Regulation of Coagulation in Orthopedic Surgery to Prevent Deep Venous Thrombosis and Pulmonary Embolism 1 - RECORD1

Description:

The goal of the trial was to evaluate treatment with the oral direct factor Xa inhibitor rivaroxaban compared with subcutaneous enoxaparin in patients undergoing hip arthroplasty.

Hypothesis:

Rivaroxaban will be more effective for thromboprophylaxis.

Study Design

  • Randomized
  • Blinded
  • Stratified

Patients Screened: 4,591
Patients Enrolled: 4,541
Mean Follow Up: 36 days
Mean Patient Age: Mean 63 years, range 18-93 years
Female: 55

Patient Populations:

Patients at least 18 years of age scheduled to undergo total hip arthroplasty

Exclusions:

• Need for bilateral total hip arthroplasty
• Pregnant or breast-feeding
• Active bleeding or high risk of bleeding
• Allergy or contraindication to one of the study medications
• Any condition preventing bilateral venography
• Severe liver disease
• Severe renal disease
• Use of protease inhibitors for treatment of human immunodeficiency virus
• Planned intermittent pneumatic compression
• Indication for anticoagulation that does not allow it to be terminated

Primary Endpoints:

• Composite of all-cause mortality, nonfatal PE, or any DVT (either symptomatic or asymptomatic thromboses detected by bilateral venography) up to 36 days
• Major bleeding: defined as fatal bleeding, serious bleeding (e.g., retroperitoneal, intracranial, intraocular, or intraspinal), bleeding that required reoperation, or obvious bleeding with a drop in hemoglobin of 2 g/dl or transfusion of 2 U of packed red bleed cells

Secondary Endpoints:

• Major VTE: defined as death from VTE, nonfatal PE, or proximal DVT
• Incidence of any DVT
• Incidence of symptomatic VTE during treatment and up to 35 days after study drug completion
• Death
• Minor bleeding
• Hemorrhagic wound complication
• Any bleeding after the first oral dose of rivaroxaban or placebo and up to 2 days after the last dose was given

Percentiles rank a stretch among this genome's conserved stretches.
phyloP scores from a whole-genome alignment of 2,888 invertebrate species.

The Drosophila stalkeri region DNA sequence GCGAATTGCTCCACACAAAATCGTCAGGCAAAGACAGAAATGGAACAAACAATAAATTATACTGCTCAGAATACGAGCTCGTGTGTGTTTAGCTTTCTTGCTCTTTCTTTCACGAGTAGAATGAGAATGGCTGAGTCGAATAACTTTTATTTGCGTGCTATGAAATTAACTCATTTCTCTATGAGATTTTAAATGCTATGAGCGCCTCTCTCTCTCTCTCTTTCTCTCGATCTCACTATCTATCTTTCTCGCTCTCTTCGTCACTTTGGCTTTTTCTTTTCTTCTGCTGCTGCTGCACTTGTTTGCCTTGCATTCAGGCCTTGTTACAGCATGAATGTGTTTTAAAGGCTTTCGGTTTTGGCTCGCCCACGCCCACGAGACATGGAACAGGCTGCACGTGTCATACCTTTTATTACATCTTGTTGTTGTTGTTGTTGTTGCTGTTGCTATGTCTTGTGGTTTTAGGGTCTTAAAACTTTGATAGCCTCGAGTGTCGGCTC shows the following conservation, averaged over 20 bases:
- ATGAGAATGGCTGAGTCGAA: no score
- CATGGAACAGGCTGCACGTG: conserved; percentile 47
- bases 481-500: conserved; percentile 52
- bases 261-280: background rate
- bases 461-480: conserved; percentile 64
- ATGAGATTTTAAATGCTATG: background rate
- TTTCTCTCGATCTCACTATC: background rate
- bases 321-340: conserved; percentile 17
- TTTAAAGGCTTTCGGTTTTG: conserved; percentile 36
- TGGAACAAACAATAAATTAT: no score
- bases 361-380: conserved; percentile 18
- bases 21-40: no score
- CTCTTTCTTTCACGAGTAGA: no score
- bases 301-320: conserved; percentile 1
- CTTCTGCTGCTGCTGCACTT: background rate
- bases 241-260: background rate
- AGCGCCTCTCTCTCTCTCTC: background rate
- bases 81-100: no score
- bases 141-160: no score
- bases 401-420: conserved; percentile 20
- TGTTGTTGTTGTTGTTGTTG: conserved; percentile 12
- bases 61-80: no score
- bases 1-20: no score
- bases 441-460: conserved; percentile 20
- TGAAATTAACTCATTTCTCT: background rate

Drug/Procedures Used:

Patients undergoing hip arthroplasty were randomized to 10 mg of oral rivaroxaban once daily beginning after surgery (n = 2,266) or 40 mg of subcutaneous enoxaparin once daily beginning the evening before surgery (n = 2,275). Study medications were administered for 35 days and bilateral venography was performed on the 36th day.

Principal Findings:

Study drugs were administered for a mean duration of 33.4 days for the rivaroxaban group and 33.7 days for the enoxaparin group. History of venous thromboembolism (VTE) (for rivaroxaban vs. enoxaparin) was 2.1% versus 2.5%, previous orthopedic surgery was 22.2% versus 22.5%, and the mean duration of surgery was 90.6 minutes versus 91.3 minutes.

The primary efficacy endpoint occurred in 1.1% of the rivaroxaban group and 3.7% of the enoxaparin group (p < 0.001). Major VTE was 0.2% versus 2.0% (p < 0.001), death during the treatment period was 0.3% versus 0.3% (p = 1.0), death during follow-up was 0.1% versus 0% (p = 1.0), nonfatal pulmonary embolism (PE) was 0.3% versus 0.1% (p = 0.37), any deep-vein thrombosis (DVT) was 0.8% versus 3.4% (p < 0.001), symptomatic VTE during treatment was 0.3% versus 0.5% (p = 0.22), and symptomatic VTE during follow-up was <0.1% versus 0.2% (p = 0.37), respectively for rivaroxaban versus enoxaparin.

Major bleeding occurred in 0.3% of the rivaroxaban group and 0.1% of the enoxaparin group (p = 0.18). Any bleeding during treatment was 6.0% versus 5.9% (p = 0.94), minor bleeding was 5.8% versus 5.8%, and hemorrhagic wound complication was 1.5% versus 1.7%, respectively.

Interpretation:

The use of oral rivaroxaban 10 mg daily for 5 weeks was superior to subcutaneous enoxaparin 40 mg daily for 5 weeks in preventing venous thromboembolic events after total hip replacement. Rivaroxaban reduced the composite outcome of death, nonfatal PE, or any DVT 36 days after surgery. This was driven by a reduction in distal and especially proximal DVT. The safety profile of rivaroxaban appeared favorable since there was no increase in major or minor bleeding, hemorrhagic wound complications, or other adverse events such as elevated liver enzymes.

Extended prophylaxis with enoxaparin for 5 weeks is more effective in preventing VTE after hip surgery than a shorter regimen of enoxaparin; however, this requires that a caregiver is able to administer this medication during this time. This phase 3 clinical trial shows the superior efficacy, similar safety, and ease of administration of oral rivaroxaban. This trial complements the findings of the RECORD2 and RECORD3 trials.

References:

Eriksson BI, Borris LC, Friedman RJ, et al., on behalf of the RECORD1 Study Group. Rivaroxaban versus enoxaparin for thromboprophylaxis after hip arthroplasty. N Engl J Med 2008;358:2765-75.

Clinical Topics: Anticoagulation Management, Dyslipidemia, Noninvasive Imaging, Pulmonary Hypertension and Venous Thromboembolism, Vascular Medicine, Anticoagulation Management and Venothromboembolism, Lipid Metabolism, Novel Agents, Angiography, Nuclear Imaging

Keywords: Arthroplasty, Replacement, Hip, Follow-Up Studies, Morpholines, Pulmonary Embolism, Thiophenes, Venous Thromboembolism, Orthopedics, Caregivers, Complement System Proteins, Enoxaparin, Phlebography, Liver, Venous Thrombosis, Factor Xa


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